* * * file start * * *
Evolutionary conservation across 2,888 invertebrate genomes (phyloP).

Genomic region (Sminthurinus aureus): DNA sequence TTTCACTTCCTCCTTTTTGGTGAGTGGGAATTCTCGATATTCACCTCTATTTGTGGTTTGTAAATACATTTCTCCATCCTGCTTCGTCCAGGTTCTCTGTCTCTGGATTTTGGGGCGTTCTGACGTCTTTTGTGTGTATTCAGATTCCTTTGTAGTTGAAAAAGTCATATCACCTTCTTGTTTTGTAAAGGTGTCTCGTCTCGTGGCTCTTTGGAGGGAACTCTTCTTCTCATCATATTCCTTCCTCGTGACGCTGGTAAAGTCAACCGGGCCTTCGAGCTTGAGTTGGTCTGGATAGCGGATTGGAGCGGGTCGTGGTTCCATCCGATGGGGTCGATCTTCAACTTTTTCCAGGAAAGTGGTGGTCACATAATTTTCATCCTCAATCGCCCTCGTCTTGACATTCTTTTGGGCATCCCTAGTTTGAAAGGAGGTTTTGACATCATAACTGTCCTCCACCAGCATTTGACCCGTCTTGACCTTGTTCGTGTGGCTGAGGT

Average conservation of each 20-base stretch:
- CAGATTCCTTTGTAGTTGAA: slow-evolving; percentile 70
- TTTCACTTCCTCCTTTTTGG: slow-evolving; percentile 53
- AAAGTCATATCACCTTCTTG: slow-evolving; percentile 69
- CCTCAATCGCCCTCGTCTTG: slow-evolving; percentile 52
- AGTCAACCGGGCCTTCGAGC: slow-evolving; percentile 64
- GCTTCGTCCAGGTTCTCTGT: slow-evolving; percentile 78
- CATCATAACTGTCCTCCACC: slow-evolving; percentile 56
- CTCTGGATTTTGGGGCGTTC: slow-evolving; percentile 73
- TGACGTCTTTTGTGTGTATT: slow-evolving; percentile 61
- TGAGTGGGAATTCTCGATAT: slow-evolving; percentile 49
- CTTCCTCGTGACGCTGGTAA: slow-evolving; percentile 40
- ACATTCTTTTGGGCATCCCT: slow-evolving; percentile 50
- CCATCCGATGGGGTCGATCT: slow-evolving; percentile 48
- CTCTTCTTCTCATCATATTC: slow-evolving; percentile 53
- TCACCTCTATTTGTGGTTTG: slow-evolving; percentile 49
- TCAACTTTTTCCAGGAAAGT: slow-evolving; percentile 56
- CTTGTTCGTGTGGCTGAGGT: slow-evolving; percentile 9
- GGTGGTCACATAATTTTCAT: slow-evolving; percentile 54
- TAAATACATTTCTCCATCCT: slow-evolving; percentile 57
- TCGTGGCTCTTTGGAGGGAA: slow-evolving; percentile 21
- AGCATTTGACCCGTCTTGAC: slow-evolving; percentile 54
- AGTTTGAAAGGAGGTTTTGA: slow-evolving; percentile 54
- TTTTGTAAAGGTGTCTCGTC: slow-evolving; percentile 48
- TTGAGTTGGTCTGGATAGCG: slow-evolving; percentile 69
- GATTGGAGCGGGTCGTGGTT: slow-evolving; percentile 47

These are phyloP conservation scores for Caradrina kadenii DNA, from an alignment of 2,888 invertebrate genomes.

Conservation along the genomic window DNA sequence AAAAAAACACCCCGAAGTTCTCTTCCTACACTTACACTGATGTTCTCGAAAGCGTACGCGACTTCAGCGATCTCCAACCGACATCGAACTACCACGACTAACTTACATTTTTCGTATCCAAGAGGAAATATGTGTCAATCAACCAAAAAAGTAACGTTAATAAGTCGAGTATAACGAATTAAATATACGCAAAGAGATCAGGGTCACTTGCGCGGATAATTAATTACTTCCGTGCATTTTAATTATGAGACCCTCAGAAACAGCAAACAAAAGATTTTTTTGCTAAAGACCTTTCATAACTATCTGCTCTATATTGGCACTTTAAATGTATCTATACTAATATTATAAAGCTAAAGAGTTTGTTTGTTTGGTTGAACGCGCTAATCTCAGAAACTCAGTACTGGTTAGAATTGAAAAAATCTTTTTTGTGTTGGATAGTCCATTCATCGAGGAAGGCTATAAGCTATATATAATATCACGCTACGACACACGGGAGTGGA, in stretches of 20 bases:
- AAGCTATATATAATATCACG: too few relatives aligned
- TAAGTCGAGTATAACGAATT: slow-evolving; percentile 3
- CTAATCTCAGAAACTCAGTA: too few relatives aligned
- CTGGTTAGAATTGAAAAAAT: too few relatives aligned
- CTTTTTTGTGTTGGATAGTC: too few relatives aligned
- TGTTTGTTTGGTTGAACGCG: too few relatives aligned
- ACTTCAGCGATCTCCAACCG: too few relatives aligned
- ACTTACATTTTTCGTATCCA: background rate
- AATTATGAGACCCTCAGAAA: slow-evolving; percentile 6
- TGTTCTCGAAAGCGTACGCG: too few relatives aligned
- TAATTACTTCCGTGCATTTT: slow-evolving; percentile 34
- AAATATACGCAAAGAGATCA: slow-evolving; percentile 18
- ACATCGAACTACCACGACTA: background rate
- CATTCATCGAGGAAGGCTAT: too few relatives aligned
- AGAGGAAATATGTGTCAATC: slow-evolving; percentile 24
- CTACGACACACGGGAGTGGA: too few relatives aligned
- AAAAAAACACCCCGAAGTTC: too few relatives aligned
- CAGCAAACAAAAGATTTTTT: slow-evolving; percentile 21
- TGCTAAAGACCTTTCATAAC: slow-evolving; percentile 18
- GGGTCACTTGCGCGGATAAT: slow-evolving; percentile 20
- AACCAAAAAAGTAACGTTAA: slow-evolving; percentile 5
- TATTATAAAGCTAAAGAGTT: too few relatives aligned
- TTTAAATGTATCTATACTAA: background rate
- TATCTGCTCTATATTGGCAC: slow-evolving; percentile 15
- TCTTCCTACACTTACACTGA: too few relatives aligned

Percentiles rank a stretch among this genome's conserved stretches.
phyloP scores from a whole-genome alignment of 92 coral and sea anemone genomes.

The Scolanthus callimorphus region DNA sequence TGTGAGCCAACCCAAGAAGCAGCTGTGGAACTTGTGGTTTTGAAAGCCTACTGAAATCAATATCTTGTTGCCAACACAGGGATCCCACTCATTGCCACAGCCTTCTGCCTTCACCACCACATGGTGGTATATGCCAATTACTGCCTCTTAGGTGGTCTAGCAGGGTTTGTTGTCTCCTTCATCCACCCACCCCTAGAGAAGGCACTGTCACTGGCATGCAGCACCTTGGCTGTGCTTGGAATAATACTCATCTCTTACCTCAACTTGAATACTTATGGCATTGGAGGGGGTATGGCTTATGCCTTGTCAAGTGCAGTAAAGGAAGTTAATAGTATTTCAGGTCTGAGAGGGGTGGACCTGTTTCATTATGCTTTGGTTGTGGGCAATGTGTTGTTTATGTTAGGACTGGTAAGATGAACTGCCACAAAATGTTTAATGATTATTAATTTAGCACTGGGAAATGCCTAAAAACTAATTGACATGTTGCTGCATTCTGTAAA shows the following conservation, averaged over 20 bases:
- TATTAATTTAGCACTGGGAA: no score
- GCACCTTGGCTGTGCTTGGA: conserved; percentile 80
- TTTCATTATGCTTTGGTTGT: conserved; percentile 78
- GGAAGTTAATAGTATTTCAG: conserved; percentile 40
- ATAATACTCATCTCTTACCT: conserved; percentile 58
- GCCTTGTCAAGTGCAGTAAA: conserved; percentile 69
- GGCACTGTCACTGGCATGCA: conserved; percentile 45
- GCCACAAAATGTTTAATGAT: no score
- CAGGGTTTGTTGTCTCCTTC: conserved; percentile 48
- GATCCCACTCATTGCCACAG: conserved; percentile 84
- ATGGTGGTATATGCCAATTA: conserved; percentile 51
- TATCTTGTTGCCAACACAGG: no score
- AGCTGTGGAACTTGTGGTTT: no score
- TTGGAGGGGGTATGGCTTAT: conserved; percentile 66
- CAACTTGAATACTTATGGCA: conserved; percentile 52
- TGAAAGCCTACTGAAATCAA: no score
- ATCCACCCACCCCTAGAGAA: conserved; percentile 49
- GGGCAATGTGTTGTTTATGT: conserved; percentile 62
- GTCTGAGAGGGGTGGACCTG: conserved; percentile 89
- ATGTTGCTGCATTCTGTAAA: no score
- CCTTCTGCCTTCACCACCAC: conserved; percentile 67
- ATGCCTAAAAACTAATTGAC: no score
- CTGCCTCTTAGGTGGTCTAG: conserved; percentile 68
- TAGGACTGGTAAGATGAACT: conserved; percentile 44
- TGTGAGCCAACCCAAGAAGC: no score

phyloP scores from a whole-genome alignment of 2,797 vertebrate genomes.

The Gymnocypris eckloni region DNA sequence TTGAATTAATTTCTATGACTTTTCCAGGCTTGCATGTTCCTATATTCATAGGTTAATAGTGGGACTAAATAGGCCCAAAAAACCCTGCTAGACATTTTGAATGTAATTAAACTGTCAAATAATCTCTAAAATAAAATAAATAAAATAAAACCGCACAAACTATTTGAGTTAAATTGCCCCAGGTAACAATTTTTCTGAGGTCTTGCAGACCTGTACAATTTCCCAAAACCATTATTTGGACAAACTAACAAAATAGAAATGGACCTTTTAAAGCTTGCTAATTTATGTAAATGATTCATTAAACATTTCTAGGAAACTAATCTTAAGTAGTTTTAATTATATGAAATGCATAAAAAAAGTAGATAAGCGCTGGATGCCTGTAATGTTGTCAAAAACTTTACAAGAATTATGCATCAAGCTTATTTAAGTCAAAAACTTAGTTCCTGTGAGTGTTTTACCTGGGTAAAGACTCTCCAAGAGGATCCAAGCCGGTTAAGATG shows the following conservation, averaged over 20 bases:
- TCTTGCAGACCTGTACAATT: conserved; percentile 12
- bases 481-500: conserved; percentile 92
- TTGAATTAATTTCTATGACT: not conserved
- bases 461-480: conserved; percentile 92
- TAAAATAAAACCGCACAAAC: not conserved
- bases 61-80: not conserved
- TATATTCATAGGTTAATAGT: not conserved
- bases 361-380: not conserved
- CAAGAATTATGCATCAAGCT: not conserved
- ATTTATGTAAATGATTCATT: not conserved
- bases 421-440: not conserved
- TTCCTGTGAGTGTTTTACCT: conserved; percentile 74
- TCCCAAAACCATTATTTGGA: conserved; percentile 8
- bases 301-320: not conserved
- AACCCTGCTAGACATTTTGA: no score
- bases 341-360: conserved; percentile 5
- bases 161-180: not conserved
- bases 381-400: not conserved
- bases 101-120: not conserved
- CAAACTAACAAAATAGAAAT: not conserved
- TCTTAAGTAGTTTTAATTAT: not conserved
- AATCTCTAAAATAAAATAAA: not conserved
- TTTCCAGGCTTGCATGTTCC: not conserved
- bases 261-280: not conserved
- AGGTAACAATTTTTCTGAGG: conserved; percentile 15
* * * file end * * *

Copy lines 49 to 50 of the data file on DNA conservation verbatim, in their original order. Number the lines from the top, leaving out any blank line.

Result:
- TGCTAAAGACCTTTCATAAC: slow-evolving; percentile 18
- GGGTCACTTGCGCGGATAAT: slow-evolving; percentile 20